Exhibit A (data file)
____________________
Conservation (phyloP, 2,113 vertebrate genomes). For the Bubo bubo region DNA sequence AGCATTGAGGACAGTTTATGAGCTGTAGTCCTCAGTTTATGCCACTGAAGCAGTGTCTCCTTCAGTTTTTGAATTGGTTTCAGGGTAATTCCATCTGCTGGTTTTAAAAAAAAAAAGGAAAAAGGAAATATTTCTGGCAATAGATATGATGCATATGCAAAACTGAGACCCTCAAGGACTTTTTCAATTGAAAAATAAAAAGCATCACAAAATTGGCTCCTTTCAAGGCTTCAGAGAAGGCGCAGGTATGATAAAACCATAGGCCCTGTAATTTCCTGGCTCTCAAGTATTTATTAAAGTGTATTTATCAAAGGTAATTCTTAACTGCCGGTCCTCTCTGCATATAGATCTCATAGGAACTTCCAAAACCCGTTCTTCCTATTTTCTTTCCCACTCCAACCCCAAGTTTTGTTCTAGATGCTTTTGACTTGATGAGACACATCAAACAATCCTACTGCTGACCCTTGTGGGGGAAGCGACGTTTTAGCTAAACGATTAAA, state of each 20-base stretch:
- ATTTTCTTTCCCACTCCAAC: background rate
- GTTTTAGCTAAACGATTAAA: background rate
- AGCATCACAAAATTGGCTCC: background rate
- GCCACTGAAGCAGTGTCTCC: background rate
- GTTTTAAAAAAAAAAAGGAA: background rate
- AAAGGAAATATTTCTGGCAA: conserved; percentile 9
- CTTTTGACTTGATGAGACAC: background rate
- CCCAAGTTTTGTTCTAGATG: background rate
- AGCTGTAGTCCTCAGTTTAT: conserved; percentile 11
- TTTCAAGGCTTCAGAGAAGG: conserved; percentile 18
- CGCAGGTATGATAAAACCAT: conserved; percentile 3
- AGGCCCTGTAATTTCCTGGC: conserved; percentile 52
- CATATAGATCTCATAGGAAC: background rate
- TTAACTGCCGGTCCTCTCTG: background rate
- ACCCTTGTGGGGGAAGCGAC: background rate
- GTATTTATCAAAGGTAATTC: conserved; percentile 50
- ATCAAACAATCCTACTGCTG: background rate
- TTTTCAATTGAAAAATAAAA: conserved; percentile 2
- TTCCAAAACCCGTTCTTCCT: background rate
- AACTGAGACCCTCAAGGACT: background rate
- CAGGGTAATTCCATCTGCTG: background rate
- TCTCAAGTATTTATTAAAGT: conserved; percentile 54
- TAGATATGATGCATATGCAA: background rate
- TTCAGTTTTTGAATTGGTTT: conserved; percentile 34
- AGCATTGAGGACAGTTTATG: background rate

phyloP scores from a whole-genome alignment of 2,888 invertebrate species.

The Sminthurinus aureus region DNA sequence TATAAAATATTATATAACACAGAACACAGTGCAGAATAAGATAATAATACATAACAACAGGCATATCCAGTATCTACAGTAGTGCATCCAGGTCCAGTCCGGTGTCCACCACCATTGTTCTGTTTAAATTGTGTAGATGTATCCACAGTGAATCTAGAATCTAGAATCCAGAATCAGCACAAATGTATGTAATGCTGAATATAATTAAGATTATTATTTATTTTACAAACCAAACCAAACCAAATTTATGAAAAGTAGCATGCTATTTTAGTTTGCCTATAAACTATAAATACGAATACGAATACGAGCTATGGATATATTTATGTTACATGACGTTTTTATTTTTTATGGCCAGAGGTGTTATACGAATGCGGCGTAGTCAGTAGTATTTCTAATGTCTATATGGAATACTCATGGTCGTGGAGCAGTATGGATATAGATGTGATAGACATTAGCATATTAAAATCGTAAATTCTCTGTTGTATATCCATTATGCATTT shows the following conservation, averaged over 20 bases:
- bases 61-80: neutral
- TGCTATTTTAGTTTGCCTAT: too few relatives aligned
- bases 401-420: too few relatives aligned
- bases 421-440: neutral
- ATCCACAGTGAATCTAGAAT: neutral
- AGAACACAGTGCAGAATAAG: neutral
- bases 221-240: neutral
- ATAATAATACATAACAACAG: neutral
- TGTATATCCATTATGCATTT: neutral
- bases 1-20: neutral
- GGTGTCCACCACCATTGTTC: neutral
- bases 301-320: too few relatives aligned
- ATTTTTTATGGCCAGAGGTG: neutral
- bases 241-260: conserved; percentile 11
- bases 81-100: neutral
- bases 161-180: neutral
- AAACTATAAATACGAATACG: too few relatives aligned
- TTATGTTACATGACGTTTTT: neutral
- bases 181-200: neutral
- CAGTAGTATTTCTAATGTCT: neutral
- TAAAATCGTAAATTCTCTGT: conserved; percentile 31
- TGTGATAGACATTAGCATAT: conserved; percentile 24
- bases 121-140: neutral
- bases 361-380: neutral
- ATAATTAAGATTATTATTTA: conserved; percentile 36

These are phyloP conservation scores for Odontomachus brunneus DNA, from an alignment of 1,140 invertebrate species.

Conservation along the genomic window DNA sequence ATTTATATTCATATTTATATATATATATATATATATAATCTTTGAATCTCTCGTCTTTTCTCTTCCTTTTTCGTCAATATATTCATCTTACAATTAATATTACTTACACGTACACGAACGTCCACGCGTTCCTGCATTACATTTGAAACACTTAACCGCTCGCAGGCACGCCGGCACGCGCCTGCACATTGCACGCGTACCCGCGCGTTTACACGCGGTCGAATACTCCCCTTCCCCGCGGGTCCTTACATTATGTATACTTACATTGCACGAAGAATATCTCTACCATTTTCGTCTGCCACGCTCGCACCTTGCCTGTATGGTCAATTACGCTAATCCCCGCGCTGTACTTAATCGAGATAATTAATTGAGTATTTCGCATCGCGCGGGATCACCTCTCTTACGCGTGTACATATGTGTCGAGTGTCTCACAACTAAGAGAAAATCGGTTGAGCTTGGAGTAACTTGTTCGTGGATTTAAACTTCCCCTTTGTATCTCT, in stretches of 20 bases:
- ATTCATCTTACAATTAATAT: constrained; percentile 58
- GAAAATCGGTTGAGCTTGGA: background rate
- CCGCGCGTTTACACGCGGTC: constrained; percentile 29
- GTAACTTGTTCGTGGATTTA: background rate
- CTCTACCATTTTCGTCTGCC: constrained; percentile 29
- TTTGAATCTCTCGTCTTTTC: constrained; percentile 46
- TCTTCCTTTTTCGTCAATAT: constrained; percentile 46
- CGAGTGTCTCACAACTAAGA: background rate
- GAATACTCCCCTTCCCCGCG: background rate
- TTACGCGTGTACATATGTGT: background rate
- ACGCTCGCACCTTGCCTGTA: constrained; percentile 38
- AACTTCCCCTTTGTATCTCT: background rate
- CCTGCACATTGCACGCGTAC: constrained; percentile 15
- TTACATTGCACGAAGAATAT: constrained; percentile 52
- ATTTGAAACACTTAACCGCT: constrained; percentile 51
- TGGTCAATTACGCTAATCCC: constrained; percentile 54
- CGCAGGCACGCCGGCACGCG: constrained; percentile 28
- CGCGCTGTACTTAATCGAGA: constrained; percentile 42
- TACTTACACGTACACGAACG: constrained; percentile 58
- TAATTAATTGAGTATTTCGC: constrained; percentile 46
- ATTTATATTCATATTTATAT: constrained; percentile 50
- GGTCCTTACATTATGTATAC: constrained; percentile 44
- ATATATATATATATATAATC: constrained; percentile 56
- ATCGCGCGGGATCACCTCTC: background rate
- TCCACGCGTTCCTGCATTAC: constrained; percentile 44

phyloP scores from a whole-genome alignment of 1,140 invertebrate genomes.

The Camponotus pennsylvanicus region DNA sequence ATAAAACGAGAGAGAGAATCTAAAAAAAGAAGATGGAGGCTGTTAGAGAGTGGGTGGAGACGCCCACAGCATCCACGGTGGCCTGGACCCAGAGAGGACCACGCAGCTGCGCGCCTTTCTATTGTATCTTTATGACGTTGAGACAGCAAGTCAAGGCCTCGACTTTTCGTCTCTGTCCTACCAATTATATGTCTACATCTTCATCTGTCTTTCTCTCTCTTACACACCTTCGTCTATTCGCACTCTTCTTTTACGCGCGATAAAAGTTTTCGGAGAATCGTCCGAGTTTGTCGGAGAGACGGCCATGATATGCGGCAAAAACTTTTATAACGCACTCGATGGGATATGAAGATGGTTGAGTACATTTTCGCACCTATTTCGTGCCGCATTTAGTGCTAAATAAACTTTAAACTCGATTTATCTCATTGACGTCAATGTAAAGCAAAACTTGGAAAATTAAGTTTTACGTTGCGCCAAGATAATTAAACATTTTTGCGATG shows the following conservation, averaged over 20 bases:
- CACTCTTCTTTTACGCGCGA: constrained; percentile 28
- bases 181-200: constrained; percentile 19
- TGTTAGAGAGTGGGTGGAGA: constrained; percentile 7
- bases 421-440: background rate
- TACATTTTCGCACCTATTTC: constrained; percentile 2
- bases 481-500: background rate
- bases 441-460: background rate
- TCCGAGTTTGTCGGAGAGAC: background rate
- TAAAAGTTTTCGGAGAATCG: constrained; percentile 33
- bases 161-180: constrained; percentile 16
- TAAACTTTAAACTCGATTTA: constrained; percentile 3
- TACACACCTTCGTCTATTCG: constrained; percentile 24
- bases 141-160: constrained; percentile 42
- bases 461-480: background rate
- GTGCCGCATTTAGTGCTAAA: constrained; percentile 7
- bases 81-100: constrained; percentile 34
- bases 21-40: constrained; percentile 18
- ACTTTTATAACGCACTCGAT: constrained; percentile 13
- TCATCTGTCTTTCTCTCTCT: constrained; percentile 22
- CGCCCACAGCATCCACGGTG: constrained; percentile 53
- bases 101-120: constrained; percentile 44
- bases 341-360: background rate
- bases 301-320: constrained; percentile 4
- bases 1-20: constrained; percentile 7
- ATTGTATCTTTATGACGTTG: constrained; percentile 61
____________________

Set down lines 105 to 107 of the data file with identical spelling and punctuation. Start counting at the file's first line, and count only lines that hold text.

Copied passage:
- bases 301-320: constrained; percentile 4
- bases 1-20: constrained; percentile 7
- ATTGTATCTTTATGACGTTG: constrained; percentile 61